A Life of Sketches - My Illustrations

   
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My Illustrations

"Artists enjoy a rare privilege of having the power to distort visual reality."--Ionone


These are some of my work in illustration and commercial art. For a time I was so engrossed with realism, which kind of confined my over-all approach to pop art. But nonetheless, while I was doing all these I was also painting my surrealistic oils in a somewhat parallel but totally different universe. Go to My Paintings to view my work in oils.





KISS Drummer Eric Carr (R.I.P.). 10" x 15", brushed charcoal on textured paper, August 1991. Eric Carr died of heart failure three months after this picture was done, a sad event for all KISS fans. One of my last works in charcoal, which I was kind of so hooked on in high school--but made a lot of money of, doing portraits, before I got into college. After a few months in art school I stopped using charcoal, considering it to be a lowly pop art-associated medium. Well, I don't know about that being lowly but all I know is I love textured artwork more than the smooth look of charcoal. I consider smudging and all other 'smoothing' techniques cheating. You've got to deal with what you've got, be it a pen, pencil, or marker while you are sketching. The way lines are done make a lot of difference for the look of the drawing. That's why it's called sketching, not painting. Be creative in covering a lot of shaded areas without resorting to smudging. Bite me, but that's just me!





MiG-25. 10" x 15", airbrushed poster color on bristol board, January 1993.My obsession for military aircraft during my teens--because I grew up during the Cold War era--is reflected in this magazine cover mock-up for a project in art school. This was not based on a photo. The idea came from a similar illustration done by an American artist in the mid-'80s, which I hadn't seen since 1988. So you could say this was totally imaginary.





Porsche 911. 15" x 20", airbrushed poster color on bristol board, March 1993. Detail from an illustration I did for a full layout project in Advanced Advertising Layout in art school.





F-15E Strike Eagle. 9" x 12", opaque watercolor on vellum, January 1989. Another example of my teen-age obsession for jet fighters. I did this when I was still in high school for Roy Tomare, a classmate whose dad was one of the first pilots to train in the F-5E Tiger II in California for the Philippine Air Force. He offered to pay me for this but in the end I liked it too much to let it go. I took a photo instead of the artwork and gave him a glossy 8" x 10" copy in exchange for a couple of Air Force patches--funny high school boys' stuff!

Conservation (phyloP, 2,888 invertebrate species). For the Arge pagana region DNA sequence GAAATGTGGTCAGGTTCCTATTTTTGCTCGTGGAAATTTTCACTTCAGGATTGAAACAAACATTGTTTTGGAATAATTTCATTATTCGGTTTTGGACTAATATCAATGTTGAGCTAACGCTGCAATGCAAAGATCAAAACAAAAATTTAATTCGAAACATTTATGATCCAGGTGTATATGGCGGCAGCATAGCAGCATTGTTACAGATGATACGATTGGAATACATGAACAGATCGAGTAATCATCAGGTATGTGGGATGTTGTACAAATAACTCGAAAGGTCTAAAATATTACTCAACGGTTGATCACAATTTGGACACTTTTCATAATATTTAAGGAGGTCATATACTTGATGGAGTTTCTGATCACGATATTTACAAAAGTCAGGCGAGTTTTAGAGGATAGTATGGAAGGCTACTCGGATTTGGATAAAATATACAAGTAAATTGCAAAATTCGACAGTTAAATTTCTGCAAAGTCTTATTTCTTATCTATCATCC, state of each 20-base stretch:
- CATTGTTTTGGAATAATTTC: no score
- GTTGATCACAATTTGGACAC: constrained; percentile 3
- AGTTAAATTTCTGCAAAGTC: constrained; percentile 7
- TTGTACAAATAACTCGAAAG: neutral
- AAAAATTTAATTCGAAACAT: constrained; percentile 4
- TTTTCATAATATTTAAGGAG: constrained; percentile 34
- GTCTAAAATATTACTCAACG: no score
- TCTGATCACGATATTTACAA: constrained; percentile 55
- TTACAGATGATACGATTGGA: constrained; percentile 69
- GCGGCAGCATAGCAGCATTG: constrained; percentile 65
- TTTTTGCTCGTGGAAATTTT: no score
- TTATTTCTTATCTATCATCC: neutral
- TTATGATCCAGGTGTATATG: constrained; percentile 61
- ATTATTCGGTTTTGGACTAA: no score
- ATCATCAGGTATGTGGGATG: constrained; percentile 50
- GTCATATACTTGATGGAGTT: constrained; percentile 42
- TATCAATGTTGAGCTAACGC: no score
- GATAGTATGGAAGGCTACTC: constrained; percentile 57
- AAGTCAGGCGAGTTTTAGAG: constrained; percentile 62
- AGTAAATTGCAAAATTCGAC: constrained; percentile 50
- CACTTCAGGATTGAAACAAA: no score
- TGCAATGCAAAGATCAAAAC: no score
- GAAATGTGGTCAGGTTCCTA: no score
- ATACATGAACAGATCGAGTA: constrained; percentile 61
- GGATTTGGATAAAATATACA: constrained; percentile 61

BMW Concept Car. 15" x 20", airbrushed poster color on bristol board, February 1993. I did this in just over two hours because I was cramming for the submission date the following morning. Hand-painted black details took more than an hour; frisket-masking for another half-hour; and hurriedly-done airbrush tinting in less than 20 minutes! Color pencils finished-off the details in the door, the tree in the foreground, and the pebbles on the road.





Mother and Child. 15" x 20", airbrushed poster color on bristol board, January 1993. This was my first attempt in using the airbrush on an artwork. I was barely able to control it and I consider this work as half-successful even though it looks all right generally.





Mercedes Le Mans. 15" x 20", hand painted poster color on bristol board, September 1992. The amount of detail I was able to execute in this artwork was a carryover from my high school years when I used to paint jet fighters with realistic detail.





Tyrant Album Cover. 30" x 40", hand painted poster color on bristol board, October 1993. I made an album cover art design for my band Tyrant's newly-recorded single Shouting Through Walls, which was being regularly played in radio stations that year. Funny thing happened to this artwork because it won Second Place in the Album Cover Art Category of our university's 1994 exhibit. What made it funny? It placed second to an exact copy of a Joey Ayala album cover, which came out in 1993. To non-Filipinos, Joey Ayala is a famous recording artist here in the Philippines. The judges were too dumb to notice the obvious plagiarism but I never complained because I already won a gold medal for the Royal Salute illustration in another category (the full-color version, below).





Royal Salute Black and White. 10" x 15", hand painted poster color on bristol board, October 1992. This was for a project in Basic Illustration in art school.





Royal Salute Full-Color. 15" x 20", hand painted poster color on bristol board, September 1993. I really liked this image of the bottle a lot because of the different textures and glass details--it was a challenge waiting to be executed. The year before I had already done it but I was not satisfied with my black-and-white rendition of it so I did a much bigger version in full color and submitted it to the same teacher a year after in Advanced Illustration. You guessed it, I aced that class that semester--as I aced the previous class with the former grayscale version of that wine bottle. This also won me 1st Place in 1994 for Best in Illustration during my school's annual exhibit.

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